- Bicyclist deaths in 2001: 721
- Bicyclist deaths in 2011: 677 (NHTSA Traffic Safety Facts)
- Reduction in bicyclist deaths between 2001 and 2011: 7.5 percent
- Bicyclist injuries in 2001: 45,000
- Bicyclist injuries in 2011: 48,000 (NHTSA Traffic Safety Facts)
- Increase in bicyclist injuries between 2001 and 2011: 6.7 percent
- The total cost of bicyclist injury and death is over $4 billion per year (National Safety Council).
Is bicycling more dangerous than other modes of travel?
Obviously with 677 deaths per year, there are risks associated with riding a bicycle. Bicycle fatalities represent less than two percent of all traffic fatalities, and yet bicycle trips account for only one percent of all trips in the United States. However, bicycling remains a healthful, inherently safe activity for tens of millions of people every year.
As mentioned, bicyclists seem to be over-represented in the crash data, but, there is no reliable source of exposure data as we don't know how many miles bicyclists travel each year, and we don't know how long it takes them to cover those miles (and thus how long they are exposed to motor vehicle traffic). Risk based on exposure varies by time of day (with night time being more risky), experience level of rider, location of riding, alcohol use, and many other factors. Until we have better exposure measures, we just don't know how bicyclist risk compares to other modes, but the health benefits of riding may offset some of this risk.
Is bicycling getting safer?
A drop of nearly 8 percent in fatalities since 2001 sounds hopeful at least—but without knowing how many people are riding, and how far they are riding, there's no way of knowing whether the drop in crashes is because conditions are actually safer, fewer people are bicycling, or they're bicycling in different locations. For example, people may be riding more on paths and trails where crashes are not likely to be reported, and less on roadways including neighborhood streets, because they perceive roadway conditions to be less safe.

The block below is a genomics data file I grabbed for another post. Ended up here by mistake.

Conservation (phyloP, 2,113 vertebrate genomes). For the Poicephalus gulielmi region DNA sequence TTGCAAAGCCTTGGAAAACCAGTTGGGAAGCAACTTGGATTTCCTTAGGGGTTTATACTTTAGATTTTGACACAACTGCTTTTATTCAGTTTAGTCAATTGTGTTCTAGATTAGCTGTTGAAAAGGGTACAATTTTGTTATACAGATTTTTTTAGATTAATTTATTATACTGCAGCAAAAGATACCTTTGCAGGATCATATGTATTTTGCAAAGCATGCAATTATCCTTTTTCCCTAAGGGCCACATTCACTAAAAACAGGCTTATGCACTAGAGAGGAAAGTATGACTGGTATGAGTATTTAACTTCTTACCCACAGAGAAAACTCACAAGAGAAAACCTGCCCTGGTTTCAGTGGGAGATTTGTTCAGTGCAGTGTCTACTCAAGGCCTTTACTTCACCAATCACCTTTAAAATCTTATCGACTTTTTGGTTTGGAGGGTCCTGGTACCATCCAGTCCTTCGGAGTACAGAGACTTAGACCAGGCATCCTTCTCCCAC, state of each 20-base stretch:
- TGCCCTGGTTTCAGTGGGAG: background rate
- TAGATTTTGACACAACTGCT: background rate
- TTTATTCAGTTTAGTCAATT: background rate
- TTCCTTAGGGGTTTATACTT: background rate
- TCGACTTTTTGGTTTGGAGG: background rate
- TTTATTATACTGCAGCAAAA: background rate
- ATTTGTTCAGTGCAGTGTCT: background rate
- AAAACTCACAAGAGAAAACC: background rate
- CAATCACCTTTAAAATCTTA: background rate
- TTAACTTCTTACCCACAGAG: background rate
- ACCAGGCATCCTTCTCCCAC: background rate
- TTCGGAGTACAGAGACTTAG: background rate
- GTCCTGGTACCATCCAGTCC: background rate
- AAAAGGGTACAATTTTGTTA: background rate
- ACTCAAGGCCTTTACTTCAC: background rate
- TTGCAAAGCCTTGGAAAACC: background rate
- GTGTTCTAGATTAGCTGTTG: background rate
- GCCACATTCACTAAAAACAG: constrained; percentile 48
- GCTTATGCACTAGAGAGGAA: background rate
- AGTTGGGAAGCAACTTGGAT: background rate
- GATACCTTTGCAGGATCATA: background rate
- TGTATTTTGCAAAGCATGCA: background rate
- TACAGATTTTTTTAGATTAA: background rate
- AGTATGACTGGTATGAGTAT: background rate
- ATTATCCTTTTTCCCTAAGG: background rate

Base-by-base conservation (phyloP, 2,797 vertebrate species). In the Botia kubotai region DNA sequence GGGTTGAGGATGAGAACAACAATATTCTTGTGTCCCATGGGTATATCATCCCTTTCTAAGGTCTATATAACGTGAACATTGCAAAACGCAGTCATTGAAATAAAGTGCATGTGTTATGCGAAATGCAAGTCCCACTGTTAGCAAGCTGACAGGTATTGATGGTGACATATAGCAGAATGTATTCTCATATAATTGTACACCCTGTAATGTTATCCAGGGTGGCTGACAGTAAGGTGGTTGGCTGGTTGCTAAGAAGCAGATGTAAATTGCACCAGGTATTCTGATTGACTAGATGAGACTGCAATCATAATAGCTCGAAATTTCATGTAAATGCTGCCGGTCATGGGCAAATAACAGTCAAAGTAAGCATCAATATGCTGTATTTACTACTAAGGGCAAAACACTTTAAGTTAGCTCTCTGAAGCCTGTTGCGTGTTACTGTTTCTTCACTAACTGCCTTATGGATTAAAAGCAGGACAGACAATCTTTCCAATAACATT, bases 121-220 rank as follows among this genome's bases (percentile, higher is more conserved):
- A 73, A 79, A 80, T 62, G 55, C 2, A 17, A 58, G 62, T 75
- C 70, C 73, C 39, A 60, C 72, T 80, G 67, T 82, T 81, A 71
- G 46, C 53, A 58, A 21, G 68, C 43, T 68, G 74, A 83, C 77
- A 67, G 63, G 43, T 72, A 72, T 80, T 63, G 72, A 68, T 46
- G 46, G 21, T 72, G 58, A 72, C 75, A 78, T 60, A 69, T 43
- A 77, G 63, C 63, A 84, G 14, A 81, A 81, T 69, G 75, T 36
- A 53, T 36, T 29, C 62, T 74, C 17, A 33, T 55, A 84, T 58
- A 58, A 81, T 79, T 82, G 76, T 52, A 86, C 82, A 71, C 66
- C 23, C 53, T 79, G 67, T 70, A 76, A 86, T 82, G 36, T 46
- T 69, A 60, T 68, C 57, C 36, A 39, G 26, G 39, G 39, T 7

In 1994, the U.S. Department of Transportation adopted a policy of doubling the percentage of trips made by bicycling and walking while simultaneously reducing by 10 percent the number of bicyclists and pedestrians injured in traffic crashes. The goals are to be pursued together—one cannot or should not be achieved at the expense of the other goal. Experience from many European countries suggests that increasing levels of bicycling can be done without increasing crash rates, and that strength in numbers can yield safety benefits.
Who is getting killed in bicycling crashes?
A detailed breakdown of the age, gender, and location of bicycle crash victims is available from The National Highway Traffic Safety Administration. Some of the more noteworthy trends and numbers are:
- In 2011, the average age of bicyclists killed in crashes with motor vehicles was 43 years old, up from 32 in 1998, and 24 in 1988.
- 85 percent of those killed were male.
- 69 percent of bicyclist fatalities occurred in urban areas
- 30 percent of bicyclist fatalities occurred between 4:00 p.m. and 7:59 p.m.
For more pedestrian and bicyclist crash facts, check with these organizations:
- National Highway Traffic Safety Administration (NHTSA)
- NHTSA Traffic Safety Facts
- Insurance Institute for Highway Safety (IIHS)
- Fatality Analysis Reporting System (FARS)
Local bicycling and pedestrian data
Your local city planning agency or public works department may have inventories of walking and bicycling facilities and possibly, measures of walking and bicycling activity. If you are looking for local pedestrian and bicycle crash statistics, try these sources:
- Police Department
- Hospital/Emergency Room
- Local or State Department of Transportation (DOT)
- Department of Public Health or Other Sources
First, check with your local police department for crash records involving bicyclists and pedestrians. In addition to crash statistics, the police may be able to recommend other local sources of data. One thing to consider, however, is that police reports often represent a fraction of the total bicycle and pedestrian crashes in an area.
Another good source of crash data is the emergency room of the local hospital or health care facility. These records will help supplement the data found in police reports. Contact the hospital for help finding the appropriate department for crash statistics.
Local or State Department of Transportation
A third source for crash data is the state or local Department of Transportation. Start by contacting your state DOT and asking for a source of bicyclist and pedestrian crash statistics. Also ask for any local organizations or agencies that might be involved in bicycle ane/or pedestrian safety research in the community or region.
Department of Public Health or Other Sources
Other local sources of crash data can include Departments of Public Health, neighborhood safety advocates, university programs, and town transportation planning boards. Even if these sources do not have crash statistics, they may know of other agencies that collect such information.